Big heart, strong hands
Kihnu archipelago in the south part of the Baltic Sea consists of the islands Kihnu (17 km2 with 500 people) and Manija (2 km2 with only 25 people) together with a dozen of smaller islands that only are inhabited in the summer time. With roots deep into the traditions the culture is strong, vibrant and living here. The life has in many ways stood still. Men are fishing and women wear folk costumes every day, just like they did 100 year ago.
Kihnu Cultural Space is on Unesco’s World Heritage List. Efforts takes place to preserve this unique society. This is a fine balance. Broad knowledge and cultural understanding is needed. Anthropologists and scientist are engaged. Habits and rites are documented through pictures and film, songs and food recipes are being written down. The culture is cared for. It is necessary for the future and it is necessary here and now.
This is partly why the society is reluctant to foreigners, but also because the islanders want privacy. They are humble and want to live their modest lives without any interference from the outside world.
Since 2008 I have been documenting the lives of the older women on Kihnu and Manija. In the past I was a fashion designer and for 51/2 years I had my knitting company in Estonia. My first trip to Kihnu in 2005 was to learn about their beautiful textiles. My connections were the door opener when I wanted to come back as a photographer. That I was so well received was an exception. It has been amazing to meet the people and the culture. For this I am deeply grateful.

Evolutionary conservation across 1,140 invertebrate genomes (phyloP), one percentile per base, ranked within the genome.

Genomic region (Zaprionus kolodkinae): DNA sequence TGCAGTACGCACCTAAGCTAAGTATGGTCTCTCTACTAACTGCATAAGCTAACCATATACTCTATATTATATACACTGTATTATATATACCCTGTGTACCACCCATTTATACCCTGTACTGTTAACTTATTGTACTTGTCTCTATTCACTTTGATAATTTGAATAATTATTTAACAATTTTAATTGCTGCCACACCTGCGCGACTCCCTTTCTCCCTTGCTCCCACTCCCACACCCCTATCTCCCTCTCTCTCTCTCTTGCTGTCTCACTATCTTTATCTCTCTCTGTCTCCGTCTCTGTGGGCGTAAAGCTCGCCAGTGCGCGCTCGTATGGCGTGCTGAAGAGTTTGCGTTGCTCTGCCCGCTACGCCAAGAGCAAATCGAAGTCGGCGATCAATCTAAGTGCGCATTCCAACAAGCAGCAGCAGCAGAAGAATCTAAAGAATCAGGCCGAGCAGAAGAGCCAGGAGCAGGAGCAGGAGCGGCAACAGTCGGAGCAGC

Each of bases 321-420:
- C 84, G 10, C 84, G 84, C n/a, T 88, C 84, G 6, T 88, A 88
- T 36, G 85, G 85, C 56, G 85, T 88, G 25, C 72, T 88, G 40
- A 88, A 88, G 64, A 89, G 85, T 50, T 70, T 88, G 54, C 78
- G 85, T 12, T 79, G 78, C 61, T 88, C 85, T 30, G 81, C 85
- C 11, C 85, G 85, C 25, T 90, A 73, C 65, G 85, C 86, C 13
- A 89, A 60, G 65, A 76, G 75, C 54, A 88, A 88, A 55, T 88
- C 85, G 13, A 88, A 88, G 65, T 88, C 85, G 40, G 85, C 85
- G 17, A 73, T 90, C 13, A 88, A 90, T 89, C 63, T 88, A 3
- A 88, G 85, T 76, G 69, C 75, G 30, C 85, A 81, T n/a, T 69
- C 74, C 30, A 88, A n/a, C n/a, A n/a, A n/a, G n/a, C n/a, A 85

I choose to photograph the older women as they are colorful, interesting and friendly, and they represent a culture and a way of living that will change despite the strong anchor in traditions. Here is some sort of matriarchy. The robust women have huge hands that are used to work hard, and they take care of almost everything. They bring up the children, plough the soil, drive the tractor and take care of the animals. And they knit and weave all the clothes and make items that they sell to the tourists. The men spend much time away from home, fishing or working on the mainland or abroad. Life is often hard. This is normal here. Nobody asks questions. You do what you have to do. This is how you get a big heart and strong hands. When I understood that, my project got the title.
My work has resulted in the exhibition ‘Big heart, strong hands’ that has been touring Estonia since 2011 and has also been shown in the National Museum in Tartu and in the lobby in the Estonian Parliament in Tallinn. For those I photographed and for the Kihnu society as well, it was important that the exhibition opening was on Kihnu Museum. It was also important that the pictures were exhibited in the Parliament and thus reminded the representatives about whom they really represented. Also, two of my images were part of the Third International Photography Biennial in the National Art Gallery in Beijing, China in 2014.
Images shown here is a small collection of my favorites. There are more images on my web site and many more to come.
- Anne Helene Gjelstad